The Federal Bureau of Investigation has suspended work on parts of a huge computer overhaul, the latest costly setback in a decade-long effort to develop a modernized information system to combat crime and terrorism, the New York Times reports. The work was supposed to be completed this fall, but now will not be done until next year at the earliest. The delay could mean at least $30 million in cost overruns on a project considered vital to national security.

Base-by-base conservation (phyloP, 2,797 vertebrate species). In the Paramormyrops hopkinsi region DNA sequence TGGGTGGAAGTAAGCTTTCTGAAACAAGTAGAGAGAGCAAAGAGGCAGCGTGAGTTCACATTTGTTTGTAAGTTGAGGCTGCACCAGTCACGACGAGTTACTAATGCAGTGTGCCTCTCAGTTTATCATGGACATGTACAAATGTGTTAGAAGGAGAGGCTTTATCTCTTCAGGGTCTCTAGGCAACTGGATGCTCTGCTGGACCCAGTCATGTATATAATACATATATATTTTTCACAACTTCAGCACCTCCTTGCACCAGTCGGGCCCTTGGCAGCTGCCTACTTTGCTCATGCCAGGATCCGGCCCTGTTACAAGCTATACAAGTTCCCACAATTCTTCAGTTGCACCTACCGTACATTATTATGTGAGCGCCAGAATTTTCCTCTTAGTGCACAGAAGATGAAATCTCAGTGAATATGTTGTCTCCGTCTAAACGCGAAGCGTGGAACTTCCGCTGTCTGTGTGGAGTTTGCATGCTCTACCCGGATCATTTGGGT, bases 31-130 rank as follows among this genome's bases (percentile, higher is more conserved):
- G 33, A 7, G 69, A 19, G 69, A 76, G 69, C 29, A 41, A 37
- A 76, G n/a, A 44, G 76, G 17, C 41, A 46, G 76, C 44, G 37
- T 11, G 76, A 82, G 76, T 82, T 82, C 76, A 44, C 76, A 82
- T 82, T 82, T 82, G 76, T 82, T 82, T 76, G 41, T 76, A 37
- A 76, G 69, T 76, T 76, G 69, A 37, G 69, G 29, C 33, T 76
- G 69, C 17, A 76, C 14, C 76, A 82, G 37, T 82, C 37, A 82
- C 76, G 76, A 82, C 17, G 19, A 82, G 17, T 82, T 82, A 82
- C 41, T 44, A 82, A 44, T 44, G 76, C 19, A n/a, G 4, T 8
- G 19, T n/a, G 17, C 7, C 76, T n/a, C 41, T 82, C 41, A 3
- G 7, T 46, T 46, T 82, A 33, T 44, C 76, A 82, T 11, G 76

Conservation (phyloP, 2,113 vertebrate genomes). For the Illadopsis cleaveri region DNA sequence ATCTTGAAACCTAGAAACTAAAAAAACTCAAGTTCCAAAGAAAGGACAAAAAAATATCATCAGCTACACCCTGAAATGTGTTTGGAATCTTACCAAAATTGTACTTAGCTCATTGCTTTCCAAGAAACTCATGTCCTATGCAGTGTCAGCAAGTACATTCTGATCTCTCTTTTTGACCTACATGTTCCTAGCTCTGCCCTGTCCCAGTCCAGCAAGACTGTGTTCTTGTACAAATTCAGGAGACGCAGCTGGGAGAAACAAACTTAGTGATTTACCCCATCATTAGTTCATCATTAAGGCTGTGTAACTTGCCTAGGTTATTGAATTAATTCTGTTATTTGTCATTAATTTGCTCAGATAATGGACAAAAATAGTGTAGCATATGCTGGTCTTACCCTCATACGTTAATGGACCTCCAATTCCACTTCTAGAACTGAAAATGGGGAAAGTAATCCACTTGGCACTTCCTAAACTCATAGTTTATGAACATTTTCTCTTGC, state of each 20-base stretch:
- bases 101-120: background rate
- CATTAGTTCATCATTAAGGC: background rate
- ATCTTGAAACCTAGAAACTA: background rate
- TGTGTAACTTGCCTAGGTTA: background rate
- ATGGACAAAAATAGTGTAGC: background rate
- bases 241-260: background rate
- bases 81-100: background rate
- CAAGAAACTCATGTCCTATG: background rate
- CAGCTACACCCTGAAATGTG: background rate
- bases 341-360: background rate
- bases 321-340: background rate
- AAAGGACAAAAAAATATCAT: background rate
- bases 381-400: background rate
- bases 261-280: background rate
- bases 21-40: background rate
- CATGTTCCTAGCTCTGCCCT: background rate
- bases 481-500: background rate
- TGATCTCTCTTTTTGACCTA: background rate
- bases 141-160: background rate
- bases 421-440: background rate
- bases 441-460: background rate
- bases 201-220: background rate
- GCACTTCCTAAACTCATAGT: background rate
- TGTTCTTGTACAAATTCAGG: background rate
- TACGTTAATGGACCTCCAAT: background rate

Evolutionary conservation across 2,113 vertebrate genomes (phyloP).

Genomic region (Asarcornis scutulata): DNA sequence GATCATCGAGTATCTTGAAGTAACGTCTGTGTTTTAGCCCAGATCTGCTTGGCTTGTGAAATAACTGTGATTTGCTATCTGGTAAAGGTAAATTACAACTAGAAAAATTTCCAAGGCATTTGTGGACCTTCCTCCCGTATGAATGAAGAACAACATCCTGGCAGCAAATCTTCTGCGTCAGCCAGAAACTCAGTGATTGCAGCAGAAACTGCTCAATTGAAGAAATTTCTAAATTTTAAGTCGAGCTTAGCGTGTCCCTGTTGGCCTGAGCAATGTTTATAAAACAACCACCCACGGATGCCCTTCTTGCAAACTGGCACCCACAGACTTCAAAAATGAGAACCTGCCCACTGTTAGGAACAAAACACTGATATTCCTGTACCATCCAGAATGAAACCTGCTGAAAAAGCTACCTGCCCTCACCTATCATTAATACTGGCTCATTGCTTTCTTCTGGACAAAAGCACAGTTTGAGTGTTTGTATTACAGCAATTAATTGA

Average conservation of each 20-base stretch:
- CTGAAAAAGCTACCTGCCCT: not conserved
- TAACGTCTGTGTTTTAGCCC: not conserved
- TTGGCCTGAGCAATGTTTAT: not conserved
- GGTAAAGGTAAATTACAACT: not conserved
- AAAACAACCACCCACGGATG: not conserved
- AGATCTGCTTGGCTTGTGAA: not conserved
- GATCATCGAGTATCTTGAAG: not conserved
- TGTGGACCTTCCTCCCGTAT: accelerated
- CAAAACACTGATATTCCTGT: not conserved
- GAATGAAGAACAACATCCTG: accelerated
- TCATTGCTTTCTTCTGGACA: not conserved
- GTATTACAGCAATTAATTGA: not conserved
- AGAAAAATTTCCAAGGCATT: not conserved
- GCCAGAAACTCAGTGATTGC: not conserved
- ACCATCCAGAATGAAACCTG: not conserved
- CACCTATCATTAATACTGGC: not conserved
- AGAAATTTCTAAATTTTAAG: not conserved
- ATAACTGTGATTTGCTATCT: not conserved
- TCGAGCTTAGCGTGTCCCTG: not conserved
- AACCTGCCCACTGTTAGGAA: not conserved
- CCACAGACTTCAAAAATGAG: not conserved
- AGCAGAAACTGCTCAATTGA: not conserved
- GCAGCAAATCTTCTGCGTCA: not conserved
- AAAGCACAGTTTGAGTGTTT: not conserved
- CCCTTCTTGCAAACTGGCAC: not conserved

The changes are intended to allow agents to better navigate investigative files, search databases and communicate with one another. The decision to suspend work on the $305 million program is striking because contractor Lockheed Martin was announced to great fanfare in 2006 after the collapse of an earlier incarnation of the project with the Science Applications International Corporation. FBI computers were so inadequate that many agents until several years ago could not send or receive e-mail messages, and had difficulty getting case histories and linking to other databases. After the Sept. 11, 2001 attacks, agents in Florida had to send photographs of the hijackers by overnight mail to Washington because they could not send e-mail attachments. The current project, known as Sentinel, has fixed some longstanding problems, including difficulties with e-mail and database searching. Officials recently realized that problems like slow response times, awkward display pages and screen print that was too small were cropping up.